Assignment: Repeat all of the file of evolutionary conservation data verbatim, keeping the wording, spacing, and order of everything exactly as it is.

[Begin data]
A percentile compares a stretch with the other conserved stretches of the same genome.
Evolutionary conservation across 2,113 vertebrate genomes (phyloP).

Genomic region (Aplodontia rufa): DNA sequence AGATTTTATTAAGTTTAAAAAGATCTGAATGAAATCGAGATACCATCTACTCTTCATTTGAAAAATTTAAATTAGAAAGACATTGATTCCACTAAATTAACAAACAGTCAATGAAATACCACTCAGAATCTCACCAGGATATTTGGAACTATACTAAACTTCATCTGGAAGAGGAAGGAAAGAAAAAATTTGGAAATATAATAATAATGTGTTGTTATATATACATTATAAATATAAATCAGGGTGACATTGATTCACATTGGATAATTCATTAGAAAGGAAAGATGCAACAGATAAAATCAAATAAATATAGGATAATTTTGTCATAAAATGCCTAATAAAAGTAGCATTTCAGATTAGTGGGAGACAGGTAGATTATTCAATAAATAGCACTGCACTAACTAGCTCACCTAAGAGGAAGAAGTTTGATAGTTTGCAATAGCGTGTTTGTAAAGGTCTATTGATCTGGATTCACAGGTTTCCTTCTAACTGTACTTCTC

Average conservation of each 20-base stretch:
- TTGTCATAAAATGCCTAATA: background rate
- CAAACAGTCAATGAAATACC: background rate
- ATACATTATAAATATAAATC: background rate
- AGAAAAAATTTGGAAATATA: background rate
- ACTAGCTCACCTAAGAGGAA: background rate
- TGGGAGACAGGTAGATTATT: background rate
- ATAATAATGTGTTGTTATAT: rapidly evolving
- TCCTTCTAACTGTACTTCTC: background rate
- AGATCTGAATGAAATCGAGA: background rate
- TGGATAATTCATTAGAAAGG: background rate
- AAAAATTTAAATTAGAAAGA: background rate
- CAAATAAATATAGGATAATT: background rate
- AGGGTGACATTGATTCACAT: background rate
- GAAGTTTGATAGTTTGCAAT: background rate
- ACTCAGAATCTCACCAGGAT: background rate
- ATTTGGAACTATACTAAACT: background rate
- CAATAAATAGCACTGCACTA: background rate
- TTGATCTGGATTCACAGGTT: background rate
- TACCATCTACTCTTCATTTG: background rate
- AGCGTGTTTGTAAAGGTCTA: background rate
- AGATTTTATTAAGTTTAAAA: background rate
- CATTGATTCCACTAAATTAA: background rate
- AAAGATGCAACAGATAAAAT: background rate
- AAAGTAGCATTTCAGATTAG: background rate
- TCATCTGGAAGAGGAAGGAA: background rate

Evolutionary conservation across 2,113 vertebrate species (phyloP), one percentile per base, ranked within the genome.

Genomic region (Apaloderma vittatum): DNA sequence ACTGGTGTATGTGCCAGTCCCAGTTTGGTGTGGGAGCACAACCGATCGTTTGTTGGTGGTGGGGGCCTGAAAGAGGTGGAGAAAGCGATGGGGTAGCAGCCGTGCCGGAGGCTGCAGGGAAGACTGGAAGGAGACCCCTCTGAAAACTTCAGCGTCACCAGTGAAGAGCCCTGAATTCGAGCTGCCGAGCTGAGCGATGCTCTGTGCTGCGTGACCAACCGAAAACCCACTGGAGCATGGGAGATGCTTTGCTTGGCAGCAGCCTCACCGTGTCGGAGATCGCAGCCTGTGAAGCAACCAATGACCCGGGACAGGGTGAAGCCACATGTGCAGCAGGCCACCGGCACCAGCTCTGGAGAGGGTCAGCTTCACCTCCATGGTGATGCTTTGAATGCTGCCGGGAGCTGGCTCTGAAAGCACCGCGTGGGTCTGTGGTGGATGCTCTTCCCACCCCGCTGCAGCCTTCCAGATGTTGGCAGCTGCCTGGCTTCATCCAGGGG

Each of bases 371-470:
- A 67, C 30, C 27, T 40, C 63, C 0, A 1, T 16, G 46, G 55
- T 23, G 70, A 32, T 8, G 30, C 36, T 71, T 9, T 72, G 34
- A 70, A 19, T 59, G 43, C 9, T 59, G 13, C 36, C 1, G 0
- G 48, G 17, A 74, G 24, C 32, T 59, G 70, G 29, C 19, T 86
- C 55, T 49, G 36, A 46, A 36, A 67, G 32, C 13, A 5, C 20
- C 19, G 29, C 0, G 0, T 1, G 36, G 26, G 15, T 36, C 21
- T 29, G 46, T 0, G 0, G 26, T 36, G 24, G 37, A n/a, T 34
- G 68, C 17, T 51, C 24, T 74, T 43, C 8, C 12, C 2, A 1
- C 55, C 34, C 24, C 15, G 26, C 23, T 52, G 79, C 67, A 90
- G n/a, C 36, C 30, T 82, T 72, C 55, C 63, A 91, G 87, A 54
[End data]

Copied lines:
A percentile compares a stretch with the other conserved stretches of the same genome.
Evolutionary conservation across 2,113 vertebrate genomes (phyloP).

Genomic region (Aplodontia rufa): DNA sequence AGATTTTATTAAGTTTAAAAAGATCTGAATGAAATCGAGATACCATCTACTCTTCATTTGAAAAATTTAAATTAGAAAGACATTGATTCCACTAAATTAACAAACAGTCAATGAAATACCACTCAGAATCTCACCAGGATATTTGGAACTATACTAAACTTCATCTGGAAGAGGAAGGAAAGAAAAAATTTGGAAATATAATAATAATGTGTTGTTATATATACATTATAAATATAAATCAGGGTGACATTGATTCACATTGGATAATTCATTAGAAAGGAAAGATGCAACAGATAAAATCAAATAAATATAGGATAATTTTGTCATAAAATGCCTAATAAAAGTAGCATTTCAGATTAGTGGGAGACAGGTAGATTATTCAATAAATAGCACTGCACTAACTAGCTCACCTAAGAGGAAGAAGTTTGATAGTTTGCAATAGCGTGTTTGTAAAGGTCTATTGATCTGGATTCACAGGTTTCCTTCTAACTGTACTTCTC

Average conservation of each 20-base stretch:
- TTGTCATAAAATGCCTAATA: background rate
- CAAACAGTCAATGAAATACC: background rate
- ATACATTATAAATATAAATC: background rate
- AGAAAAAATTTGGAAATATA: background rate
- ACTAGCTCACCTAAGAGGAA: background rate
- TGGGAGACAGGTAGATTATT: background rate
- ATAATAATGTGTTGTTATAT: rapidly evolving
- TCCTTCTAACTGTACTTCTC: background rate
- AGATCTGAATGAAATCGAGA: background rate
- TGGATAATTCATTAGAAAGG: background rate
- AAAAATTTAAATTAGAAAGA: background rate
- CAAATAAATATAGGATAATT: background rate
- AGGGTGACATTGATTCACAT: background rate
- GAAGTTTGATAGTTTGCAAT: background rate
- ACTCAGAATCTCACCAGGAT: background rate
- ATTTGGAACTATACTAAACT: background rate
- CAATAAATAGCACTGCACTA: background rate
- TTGATCTGGATTCACAGGTT: background rate
- TACCATCTACTCTTCATTTG: background rate
- AGCGTGTTTGTAAAGGTCTA: background rate
- AGATTTTATTAAGTTTAAAA: background rate
- CATTGATTCCACTAAATTAA: background rate
- AAAGATGCAACAGATAAAAT: background rate
- AAAGTAGCATTTCAGATTAG: background rate
- TCATCTGGAAGAGGAAGGAA: background rate

Evolutionary conservation across 2,113 vertebrate species (phyloP), one percentile per base, ranked within the genome.

Genomic region (Apaloderma vittatum): DNA sequence ACTGGTGTATGTGCCAGTCCCAGTTTGGTGTGGGAGCACAACCGATCGTTTGTTGGTGGTGGGGGCCTGAAAGAGGTGGAGAAAGCGATGGGGTAGCAGCCGTGCCGGAGGCTGCAGGGAAGACTGGAAGGAGACCCCTCTGAAAACTTCAGCGTCACCAGTGAAGAGCCCTGAATTCGAGCTGCCGAGCTGAGCGATGCTCTGTGCTGCGTGACCAACCGAAAACCCACTGGAGCATGGGAGATGCTTTGCTTGGCAGCAGCCTCACCGTGTCGGAGATCGCAGCCTGTGAAGCAACCAATGACCCGGGACAGGGTGAAGCCACATGTGCAGCAGGCCACCGGCACCAGCTCTGGAGAGGGTCAGCTTCACCTCCATGGTGATGCTTTGAATGCTGCCGGGAGCTGGCTCTGAAAGCACCGCGTGGGTCTGTGGTGGATGCTCTTCCCACCCCGCTGCAGCCTTCCAGATGTTGGCAGCTGCCTGGCTTCATCCAGGGG

Each of bases 371-470:
- A 67, C 30, C 27, T 40, C 63, C 0, A 1, T 16, G 46, G 55
- T 23, G 70, A 32, T 8, G 30, C 36, T 71, T 9, T 72, G 34
- A 70, A 19, T 59, G 43, C 9, T 59, G 13, C 36, C 1, G 0
- G 48, G 17, A 74, G 24, C 32, T 59, G 70, G 29, C 19, T 86
- C 55, T 49, G 36, A 46, A 36, A 67, G 32, C 13, A 5, C 20
- C 19, G 29, C 0, G 0, T 1, G 36, G 26, G 15, T 36, C 21
- T 29, G 46, T 0, G 0, G 26, T 36, G 24, G 37, A n/a, T 34
- G 68, C 17, T 51, C 24, T 74, T 43, C 8, C 12, C 2, A 1
- C 55, C 34, C 24, C 15, G 26, C 23, T 52, G 79, C 67, A 90
- G n/a, C 36, C 30, T 82, T 72, C 55, C 63, A 91, G 87, A 54